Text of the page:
Charis: Yeah my second half of that question is where do you think fashion is heading?


Seth: I was actually going to say, I don’t think luxury is that dissimilar but I think it is noticeably different. I still think they do the same thing, shipping things throughout the world and getting raw materials from different places but there’s a chance that with a higher quality of manufacture it’s generally better for the environment. Where I think it’s going? I don’t know, it’s a very interesting question.


I think you’re almost asking where society’s going and there’s so many things that you could take off that so the question is almost: does society follow fashion or does fashion follow where people go?


Because if all of a sudden everybody is loads more environmentally conscious then fashion will change because ultimately money talks. Recently in the UK at least, there’s been a big fall off in sales in fashion. I don’t know if that’s across the board but definitely at a high-street level.


It could be just people not having any money after Christmas but it also could be people being more conscious about how and where things are made, so I think probably overall it’s going there but it’s very easy for something to be flavor of the month.


Charis: My question was very broad, I didn’t narrow it down to something specific in fashion but I was generally thinking about this trend towards ethical consumption and responsibility at every level whether you’re a creator or consumer and I guess what you’re saying, which I agree with, is will society consider sustainability a trend and fall off of it and therefore fashion stops caring or will the people making fashion, or the business owners decide that even if people think of it as a trend, it isn’t, we have to be more responsible in the way we make things. I don’t know. Predicting the future is hard.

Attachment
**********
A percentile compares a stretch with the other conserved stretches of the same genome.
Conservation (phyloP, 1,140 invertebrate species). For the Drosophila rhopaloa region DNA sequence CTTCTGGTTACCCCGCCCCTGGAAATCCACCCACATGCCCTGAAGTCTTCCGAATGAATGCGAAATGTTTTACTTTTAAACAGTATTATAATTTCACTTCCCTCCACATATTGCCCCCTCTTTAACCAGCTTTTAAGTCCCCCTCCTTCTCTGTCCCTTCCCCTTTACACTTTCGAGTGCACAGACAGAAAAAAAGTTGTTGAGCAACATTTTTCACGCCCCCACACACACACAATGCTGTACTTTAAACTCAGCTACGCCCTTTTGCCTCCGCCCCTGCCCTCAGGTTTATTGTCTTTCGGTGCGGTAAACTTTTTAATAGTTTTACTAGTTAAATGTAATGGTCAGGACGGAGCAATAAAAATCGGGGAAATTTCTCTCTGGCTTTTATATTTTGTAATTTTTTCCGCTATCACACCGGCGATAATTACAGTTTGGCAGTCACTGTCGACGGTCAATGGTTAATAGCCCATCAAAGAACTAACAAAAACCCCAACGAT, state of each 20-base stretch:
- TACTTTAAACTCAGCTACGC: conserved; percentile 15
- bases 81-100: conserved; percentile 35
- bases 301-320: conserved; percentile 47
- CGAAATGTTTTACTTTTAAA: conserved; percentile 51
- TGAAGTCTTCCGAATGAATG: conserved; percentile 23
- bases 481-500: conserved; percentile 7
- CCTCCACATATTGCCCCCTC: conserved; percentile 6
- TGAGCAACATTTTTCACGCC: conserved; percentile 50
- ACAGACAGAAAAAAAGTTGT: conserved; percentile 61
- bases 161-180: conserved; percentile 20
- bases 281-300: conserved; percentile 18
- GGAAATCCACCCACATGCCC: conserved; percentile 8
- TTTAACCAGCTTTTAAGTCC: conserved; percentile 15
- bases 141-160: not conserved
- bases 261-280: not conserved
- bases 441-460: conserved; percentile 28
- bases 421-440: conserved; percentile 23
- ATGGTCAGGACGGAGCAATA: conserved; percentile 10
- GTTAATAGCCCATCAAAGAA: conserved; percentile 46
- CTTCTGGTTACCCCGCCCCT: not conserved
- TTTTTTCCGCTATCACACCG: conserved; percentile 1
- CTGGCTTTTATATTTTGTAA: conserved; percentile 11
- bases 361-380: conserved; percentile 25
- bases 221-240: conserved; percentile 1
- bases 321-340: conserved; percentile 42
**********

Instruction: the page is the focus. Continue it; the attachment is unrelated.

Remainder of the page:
Seth: There are two streams and it could be both in small parts instead of 100% one or the other. There’ll be some business owners who are thinking they 100% cannot use any more plastic straws, so ASOS have said no more single use plastics in the building so you can’t buy a bottle of water.


I think they’ve still got coffee cups but I think they’re technically recyclable. This opens a whole other can of worms about recycling and if you put it in the recycling does it actually get recycled? This is a rabbit hole that has potentially no end.


Charis: Yeah, everything is interconnected in a very complicated way where it seems like every decision you make, even if you’re trying to make a good one, is impossible.


Seth: True, and you’re kind of always choosing the lesser of two evils. And in a very boring way, the best option is not to consume anything, but that’s boring.


Charis: But it’s true and yet here we are sitting in front of a publication about fashion and products.